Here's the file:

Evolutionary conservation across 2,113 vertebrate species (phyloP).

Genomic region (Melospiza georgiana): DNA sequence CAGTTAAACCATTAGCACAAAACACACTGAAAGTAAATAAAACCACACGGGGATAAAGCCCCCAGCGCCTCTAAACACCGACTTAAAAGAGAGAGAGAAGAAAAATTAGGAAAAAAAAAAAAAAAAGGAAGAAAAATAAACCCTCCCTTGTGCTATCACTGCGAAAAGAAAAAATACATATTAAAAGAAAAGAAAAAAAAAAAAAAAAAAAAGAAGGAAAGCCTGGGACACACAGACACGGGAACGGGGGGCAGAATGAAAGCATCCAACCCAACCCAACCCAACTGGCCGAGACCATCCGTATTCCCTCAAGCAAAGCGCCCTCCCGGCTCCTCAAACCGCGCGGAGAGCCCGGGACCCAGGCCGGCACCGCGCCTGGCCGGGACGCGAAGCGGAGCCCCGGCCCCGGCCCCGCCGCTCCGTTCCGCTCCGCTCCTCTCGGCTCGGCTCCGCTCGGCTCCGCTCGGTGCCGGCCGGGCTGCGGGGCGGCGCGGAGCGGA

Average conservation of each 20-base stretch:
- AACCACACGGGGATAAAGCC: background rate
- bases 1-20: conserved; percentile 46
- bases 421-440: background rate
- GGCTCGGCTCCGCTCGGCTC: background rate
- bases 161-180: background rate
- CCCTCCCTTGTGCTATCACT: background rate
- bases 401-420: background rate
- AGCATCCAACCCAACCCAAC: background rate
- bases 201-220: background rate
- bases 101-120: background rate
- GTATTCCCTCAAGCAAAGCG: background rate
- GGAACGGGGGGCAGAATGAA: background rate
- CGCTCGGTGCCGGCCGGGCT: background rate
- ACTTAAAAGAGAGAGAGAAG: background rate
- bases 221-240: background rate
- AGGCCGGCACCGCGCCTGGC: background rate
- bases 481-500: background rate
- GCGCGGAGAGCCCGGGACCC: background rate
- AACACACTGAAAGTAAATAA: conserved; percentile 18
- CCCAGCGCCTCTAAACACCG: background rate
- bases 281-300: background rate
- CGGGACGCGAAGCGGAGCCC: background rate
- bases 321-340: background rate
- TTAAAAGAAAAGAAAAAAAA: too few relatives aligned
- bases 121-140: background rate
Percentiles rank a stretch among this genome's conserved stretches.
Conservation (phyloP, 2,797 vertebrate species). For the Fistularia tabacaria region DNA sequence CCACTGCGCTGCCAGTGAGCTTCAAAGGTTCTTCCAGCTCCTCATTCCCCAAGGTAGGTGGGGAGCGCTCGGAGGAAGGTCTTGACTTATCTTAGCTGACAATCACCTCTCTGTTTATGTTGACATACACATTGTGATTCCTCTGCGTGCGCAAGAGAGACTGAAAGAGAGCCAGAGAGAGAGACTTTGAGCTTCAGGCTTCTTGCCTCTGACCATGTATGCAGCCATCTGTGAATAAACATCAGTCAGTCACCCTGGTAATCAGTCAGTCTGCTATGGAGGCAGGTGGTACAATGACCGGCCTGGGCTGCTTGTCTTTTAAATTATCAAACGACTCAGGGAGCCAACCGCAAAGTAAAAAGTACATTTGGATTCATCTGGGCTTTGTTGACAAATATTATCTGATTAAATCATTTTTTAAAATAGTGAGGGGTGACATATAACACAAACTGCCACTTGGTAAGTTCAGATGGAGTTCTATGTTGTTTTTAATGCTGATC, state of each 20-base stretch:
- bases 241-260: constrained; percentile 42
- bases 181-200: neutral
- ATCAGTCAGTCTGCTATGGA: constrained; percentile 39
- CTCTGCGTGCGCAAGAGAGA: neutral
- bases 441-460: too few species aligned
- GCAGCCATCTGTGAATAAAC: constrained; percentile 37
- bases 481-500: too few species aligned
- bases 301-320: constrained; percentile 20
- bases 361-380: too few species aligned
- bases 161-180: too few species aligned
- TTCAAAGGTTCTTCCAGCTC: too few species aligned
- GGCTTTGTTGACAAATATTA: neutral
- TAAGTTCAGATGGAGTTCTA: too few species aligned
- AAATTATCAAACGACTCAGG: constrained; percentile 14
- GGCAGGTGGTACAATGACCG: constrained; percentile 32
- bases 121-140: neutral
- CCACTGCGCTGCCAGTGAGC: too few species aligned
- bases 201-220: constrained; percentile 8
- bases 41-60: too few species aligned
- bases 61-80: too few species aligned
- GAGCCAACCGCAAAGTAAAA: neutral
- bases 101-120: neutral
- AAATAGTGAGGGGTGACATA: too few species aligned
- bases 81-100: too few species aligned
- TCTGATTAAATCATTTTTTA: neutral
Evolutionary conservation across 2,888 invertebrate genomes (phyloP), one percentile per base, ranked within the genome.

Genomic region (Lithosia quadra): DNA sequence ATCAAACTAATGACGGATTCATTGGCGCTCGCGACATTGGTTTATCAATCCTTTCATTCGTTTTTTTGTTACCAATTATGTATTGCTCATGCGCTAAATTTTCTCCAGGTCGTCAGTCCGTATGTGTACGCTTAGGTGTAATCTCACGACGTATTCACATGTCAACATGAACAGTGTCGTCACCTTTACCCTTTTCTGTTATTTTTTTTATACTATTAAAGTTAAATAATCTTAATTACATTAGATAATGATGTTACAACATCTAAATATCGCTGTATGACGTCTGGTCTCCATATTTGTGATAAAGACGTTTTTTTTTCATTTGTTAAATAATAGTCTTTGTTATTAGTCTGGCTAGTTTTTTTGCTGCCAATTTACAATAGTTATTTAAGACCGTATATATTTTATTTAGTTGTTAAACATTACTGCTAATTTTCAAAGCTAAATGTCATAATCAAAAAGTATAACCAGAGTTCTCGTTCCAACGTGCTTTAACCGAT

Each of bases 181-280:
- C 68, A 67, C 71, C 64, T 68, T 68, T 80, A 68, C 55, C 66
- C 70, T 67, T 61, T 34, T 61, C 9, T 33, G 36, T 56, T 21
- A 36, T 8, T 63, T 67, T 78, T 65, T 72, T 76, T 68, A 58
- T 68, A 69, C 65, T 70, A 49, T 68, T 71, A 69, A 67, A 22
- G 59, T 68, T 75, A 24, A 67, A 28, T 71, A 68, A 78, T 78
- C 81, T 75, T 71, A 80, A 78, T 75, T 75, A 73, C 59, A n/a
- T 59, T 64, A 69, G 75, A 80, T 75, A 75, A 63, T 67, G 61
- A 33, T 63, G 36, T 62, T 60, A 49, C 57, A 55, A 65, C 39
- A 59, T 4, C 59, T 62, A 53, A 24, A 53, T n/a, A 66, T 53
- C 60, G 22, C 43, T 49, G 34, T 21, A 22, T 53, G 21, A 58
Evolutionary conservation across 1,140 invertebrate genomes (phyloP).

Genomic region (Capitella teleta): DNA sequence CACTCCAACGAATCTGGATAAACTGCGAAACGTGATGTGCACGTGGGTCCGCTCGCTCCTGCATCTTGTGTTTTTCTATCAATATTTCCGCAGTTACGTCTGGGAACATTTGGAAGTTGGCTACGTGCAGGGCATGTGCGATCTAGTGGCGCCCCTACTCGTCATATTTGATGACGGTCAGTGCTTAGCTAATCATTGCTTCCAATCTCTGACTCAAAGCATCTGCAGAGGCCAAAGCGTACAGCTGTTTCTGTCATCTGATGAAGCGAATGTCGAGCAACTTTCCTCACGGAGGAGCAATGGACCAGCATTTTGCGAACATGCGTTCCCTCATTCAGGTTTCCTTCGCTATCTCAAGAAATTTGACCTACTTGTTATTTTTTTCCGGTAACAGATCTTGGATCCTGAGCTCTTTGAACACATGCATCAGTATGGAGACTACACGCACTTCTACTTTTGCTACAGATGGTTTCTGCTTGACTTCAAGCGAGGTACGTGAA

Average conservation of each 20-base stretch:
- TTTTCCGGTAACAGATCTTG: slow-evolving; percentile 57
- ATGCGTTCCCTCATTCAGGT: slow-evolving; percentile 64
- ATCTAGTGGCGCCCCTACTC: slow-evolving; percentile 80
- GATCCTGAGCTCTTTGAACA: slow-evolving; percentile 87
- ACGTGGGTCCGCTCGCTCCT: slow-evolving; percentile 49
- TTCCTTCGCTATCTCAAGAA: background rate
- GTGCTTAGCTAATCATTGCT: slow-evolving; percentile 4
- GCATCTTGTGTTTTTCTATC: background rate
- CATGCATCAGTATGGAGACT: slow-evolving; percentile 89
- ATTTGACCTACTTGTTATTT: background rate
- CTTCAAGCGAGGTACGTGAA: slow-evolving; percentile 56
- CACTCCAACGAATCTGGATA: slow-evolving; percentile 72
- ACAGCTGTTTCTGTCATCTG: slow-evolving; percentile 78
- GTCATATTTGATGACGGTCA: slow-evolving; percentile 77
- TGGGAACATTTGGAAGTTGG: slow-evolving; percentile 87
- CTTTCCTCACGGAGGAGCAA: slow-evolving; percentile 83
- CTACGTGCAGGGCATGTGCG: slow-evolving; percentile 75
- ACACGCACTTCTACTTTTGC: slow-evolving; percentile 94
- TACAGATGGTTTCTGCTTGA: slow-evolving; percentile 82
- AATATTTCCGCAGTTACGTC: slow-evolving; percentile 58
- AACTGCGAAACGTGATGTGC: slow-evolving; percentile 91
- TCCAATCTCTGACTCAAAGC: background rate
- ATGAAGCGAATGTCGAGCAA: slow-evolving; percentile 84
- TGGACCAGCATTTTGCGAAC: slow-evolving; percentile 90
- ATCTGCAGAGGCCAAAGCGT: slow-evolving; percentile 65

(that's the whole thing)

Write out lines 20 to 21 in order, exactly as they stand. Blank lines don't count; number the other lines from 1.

- bases 481-500: background rate
- GCGCGGAGAGCCCGGGACCC: background rate